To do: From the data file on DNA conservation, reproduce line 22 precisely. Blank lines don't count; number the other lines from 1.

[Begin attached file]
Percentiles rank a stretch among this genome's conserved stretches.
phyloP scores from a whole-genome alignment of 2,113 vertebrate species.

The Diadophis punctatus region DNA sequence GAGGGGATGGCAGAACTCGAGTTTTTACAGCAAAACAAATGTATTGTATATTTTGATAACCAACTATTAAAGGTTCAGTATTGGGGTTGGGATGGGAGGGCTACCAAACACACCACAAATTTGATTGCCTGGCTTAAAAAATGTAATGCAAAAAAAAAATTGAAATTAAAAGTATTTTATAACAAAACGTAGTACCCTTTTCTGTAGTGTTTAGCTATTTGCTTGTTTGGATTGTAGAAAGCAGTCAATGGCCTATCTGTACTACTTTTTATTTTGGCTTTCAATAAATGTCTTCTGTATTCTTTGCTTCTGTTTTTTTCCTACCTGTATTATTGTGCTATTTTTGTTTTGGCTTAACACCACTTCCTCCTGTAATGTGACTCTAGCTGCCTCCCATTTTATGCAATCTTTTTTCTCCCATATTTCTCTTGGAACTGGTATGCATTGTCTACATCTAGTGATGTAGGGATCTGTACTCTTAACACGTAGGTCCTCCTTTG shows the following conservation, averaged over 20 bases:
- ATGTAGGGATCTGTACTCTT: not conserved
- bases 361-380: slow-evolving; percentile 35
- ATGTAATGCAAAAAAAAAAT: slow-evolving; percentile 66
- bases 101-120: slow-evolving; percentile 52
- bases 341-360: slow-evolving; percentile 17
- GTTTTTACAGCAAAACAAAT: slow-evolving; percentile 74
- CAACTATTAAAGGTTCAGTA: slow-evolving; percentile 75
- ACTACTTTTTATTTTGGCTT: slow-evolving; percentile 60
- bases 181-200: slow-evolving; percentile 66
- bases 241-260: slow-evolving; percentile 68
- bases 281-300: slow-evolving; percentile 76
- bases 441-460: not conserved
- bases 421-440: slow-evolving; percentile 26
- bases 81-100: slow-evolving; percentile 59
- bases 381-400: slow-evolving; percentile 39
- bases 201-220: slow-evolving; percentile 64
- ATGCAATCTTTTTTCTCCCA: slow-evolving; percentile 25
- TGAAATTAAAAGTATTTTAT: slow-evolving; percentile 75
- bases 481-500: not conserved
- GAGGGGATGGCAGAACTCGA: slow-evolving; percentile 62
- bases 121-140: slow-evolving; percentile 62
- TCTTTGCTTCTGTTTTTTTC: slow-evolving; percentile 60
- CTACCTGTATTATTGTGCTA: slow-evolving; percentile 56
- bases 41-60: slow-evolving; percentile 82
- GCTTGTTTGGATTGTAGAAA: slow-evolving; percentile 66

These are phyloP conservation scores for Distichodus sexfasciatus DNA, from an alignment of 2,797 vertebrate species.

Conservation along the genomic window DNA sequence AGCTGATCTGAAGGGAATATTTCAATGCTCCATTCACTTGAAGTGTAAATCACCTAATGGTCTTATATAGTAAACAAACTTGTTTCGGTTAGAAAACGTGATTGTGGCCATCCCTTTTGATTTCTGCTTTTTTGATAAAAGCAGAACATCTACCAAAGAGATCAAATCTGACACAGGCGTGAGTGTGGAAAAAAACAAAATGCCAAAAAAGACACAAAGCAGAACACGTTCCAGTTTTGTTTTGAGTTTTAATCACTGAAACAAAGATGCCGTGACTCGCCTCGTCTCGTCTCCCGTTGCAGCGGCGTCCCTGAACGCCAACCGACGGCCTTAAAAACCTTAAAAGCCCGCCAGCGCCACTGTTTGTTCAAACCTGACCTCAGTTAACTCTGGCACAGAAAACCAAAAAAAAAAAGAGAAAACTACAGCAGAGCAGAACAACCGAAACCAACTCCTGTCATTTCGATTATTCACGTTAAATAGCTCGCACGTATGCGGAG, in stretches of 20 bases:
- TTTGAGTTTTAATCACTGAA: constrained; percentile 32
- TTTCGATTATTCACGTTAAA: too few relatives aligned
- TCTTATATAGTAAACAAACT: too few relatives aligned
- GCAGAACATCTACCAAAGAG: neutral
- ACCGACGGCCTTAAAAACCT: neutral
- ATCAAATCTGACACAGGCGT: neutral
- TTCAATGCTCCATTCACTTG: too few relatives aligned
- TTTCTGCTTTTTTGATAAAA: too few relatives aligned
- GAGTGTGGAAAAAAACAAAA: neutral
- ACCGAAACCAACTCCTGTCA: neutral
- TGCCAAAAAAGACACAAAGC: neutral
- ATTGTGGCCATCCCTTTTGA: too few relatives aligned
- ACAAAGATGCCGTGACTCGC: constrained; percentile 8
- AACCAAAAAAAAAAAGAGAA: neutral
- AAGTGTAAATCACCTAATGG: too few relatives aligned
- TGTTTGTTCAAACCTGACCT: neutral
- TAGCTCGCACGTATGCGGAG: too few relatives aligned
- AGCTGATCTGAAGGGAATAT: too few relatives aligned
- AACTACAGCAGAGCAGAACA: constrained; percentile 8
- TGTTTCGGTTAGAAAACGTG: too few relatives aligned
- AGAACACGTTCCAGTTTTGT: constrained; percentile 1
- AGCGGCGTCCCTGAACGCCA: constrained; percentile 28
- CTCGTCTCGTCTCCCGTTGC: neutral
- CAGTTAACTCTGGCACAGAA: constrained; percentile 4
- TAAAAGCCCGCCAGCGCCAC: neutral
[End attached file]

- bases 481-500: not conserved